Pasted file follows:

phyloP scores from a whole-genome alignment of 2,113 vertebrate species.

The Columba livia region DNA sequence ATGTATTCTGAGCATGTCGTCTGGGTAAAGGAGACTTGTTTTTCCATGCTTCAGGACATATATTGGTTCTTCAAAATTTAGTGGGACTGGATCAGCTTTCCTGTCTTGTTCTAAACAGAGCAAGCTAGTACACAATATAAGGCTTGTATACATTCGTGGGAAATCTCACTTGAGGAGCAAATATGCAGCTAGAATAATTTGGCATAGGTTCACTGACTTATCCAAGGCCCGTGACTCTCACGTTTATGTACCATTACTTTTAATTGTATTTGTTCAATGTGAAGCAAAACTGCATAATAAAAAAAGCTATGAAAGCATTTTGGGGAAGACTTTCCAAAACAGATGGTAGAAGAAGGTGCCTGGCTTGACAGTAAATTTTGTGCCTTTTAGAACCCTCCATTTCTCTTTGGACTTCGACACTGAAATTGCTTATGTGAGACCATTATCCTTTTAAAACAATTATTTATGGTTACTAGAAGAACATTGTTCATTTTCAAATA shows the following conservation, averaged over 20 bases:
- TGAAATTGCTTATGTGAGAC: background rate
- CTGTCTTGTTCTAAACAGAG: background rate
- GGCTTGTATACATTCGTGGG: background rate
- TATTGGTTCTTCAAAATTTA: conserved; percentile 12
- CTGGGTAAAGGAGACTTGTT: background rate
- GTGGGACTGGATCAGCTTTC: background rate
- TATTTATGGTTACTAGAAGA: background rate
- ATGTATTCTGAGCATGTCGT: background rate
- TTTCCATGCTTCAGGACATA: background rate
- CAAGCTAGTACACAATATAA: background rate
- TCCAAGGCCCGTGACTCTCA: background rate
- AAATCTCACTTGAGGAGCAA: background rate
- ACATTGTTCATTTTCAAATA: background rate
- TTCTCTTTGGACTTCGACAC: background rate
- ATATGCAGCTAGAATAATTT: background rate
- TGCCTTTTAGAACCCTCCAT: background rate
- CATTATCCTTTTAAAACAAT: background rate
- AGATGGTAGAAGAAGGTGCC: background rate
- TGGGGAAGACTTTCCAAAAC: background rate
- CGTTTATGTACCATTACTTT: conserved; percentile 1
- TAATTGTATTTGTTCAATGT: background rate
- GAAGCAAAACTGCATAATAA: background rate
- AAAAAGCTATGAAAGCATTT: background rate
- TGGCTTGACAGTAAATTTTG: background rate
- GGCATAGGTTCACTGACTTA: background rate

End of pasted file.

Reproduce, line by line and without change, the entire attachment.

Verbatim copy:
phyloP scores from a whole-genome alignment of 2,113 vertebrate species.

The Columba livia region DNA sequence ATGTATTCTGAGCATGTCGTCTGGGTAAAGGAGACTTGTTTTTCCATGCTTCAGGACATATATTGGTTCTTCAAAATTTAGTGGGACTGGATCAGCTTTCCTGTCTTGTTCTAAACAGAGCAAGCTAGTACACAATATAAGGCTTGTATACATTCGTGGGAAATCTCACTTGAGGAGCAAATATGCAGCTAGAATAATTTGGCATAGGTTCACTGACTTATCCAAGGCCCGTGACTCTCACGTTTATGTACCATTACTTTTAATTGTATTTGTTCAATGTGAAGCAAAACTGCATAATAAAAAAAGCTATGAAAGCATTTTGGGGAAGACTTTCCAAAACAGATGGTAGAAGAAGGTGCCTGGCTTGACAGTAAATTTTGTGCCTTTTAGAACCCTCCATTTCTCTTTGGACTTCGACACTGAAATTGCTTATGTGAGACCATTATCCTTTTAAAACAATTATTTATGGTTACTAGAAGAACATTGTTCATTTTCAAATA shows the following conservation, averaged over 20 bases:
- TGAAATTGCTTATGTGAGAC: background rate
- CTGTCTTGTTCTAAACAGAG: background rate
- GGCTTGTATACATTCGTGGG: background rate
- TATTGGTTCTTCAAAATTTA: conserved; percentile 12
- CTGGGTAAAGGAGACTTGTT: background rate
- GTGGGACTGGATCAGCTTTC: background rate
- TATTTATGGTTACTAGAAGA: background rate
- ATGTATTCTGAGCATGTCGT: background rate
- TTTCCATGCTTCAGGACATA: background rate
- CAAGCTAGTACACAATATAA: background rate
- TCCAAGGCCCGTGACTCTCA: background rate
- AAATCTCACTTGAGGAGCAA: background rate
- ACATTGTTCATTTTCAAATA: background rate
- TTCTCTTTGGACTTCGACAC: background rate
- ATATGCAGCTAGAATAATTT: background rate
- TGCCTTTTAGAACCCTCCAT: background rate
- CATTATCCTTTTAAAACAAT: background rate
- AGATGGTAGAAGAAGGTGCC: background rate
- TGGGGAAGACTTTCCAAAAC: background rate
- CGTTTATGTACCATTACTTT: conserved; percentile 1
- TAATTGTATTTGTTCAATGT: background rate
- GAAGCAAAACTGCATAATAA: background rate
- AAAAAGCTATGAAAGCATTT: background rate
- TGGCTTGACAGTAAATTTTG: background rate
- GGCATAGGTTCACTGACTTA: background rate